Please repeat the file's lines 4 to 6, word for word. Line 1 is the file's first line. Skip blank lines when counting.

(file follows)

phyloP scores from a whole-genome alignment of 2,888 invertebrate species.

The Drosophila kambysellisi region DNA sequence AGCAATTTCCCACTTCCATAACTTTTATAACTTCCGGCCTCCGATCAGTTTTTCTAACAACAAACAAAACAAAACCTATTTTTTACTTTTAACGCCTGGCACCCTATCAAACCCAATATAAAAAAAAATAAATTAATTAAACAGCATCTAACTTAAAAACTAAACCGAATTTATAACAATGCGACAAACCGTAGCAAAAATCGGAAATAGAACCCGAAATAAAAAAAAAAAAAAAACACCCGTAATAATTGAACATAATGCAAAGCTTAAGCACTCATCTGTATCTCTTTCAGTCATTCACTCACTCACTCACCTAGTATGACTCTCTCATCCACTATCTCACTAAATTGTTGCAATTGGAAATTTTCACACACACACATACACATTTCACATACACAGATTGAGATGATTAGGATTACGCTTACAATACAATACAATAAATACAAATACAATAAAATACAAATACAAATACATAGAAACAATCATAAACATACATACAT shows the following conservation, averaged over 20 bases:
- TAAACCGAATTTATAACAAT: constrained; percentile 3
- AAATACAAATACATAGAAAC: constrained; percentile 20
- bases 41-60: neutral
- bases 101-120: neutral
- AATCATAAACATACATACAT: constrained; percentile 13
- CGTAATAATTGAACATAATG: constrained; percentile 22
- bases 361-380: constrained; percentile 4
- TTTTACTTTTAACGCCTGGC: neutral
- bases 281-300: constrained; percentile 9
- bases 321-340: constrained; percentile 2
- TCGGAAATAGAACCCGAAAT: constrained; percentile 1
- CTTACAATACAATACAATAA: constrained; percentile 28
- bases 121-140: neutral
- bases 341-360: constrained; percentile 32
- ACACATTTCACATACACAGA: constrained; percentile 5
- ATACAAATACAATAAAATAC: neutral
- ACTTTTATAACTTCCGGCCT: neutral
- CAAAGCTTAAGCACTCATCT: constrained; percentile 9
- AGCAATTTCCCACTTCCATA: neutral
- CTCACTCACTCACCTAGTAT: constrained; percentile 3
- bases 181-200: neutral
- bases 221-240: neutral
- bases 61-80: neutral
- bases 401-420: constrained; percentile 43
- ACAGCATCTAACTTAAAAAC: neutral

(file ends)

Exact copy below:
- AAATACAAATACATAGAAAC: constrained; percentile 20
- bases 41-60: neutral
- bases 101-120: neutral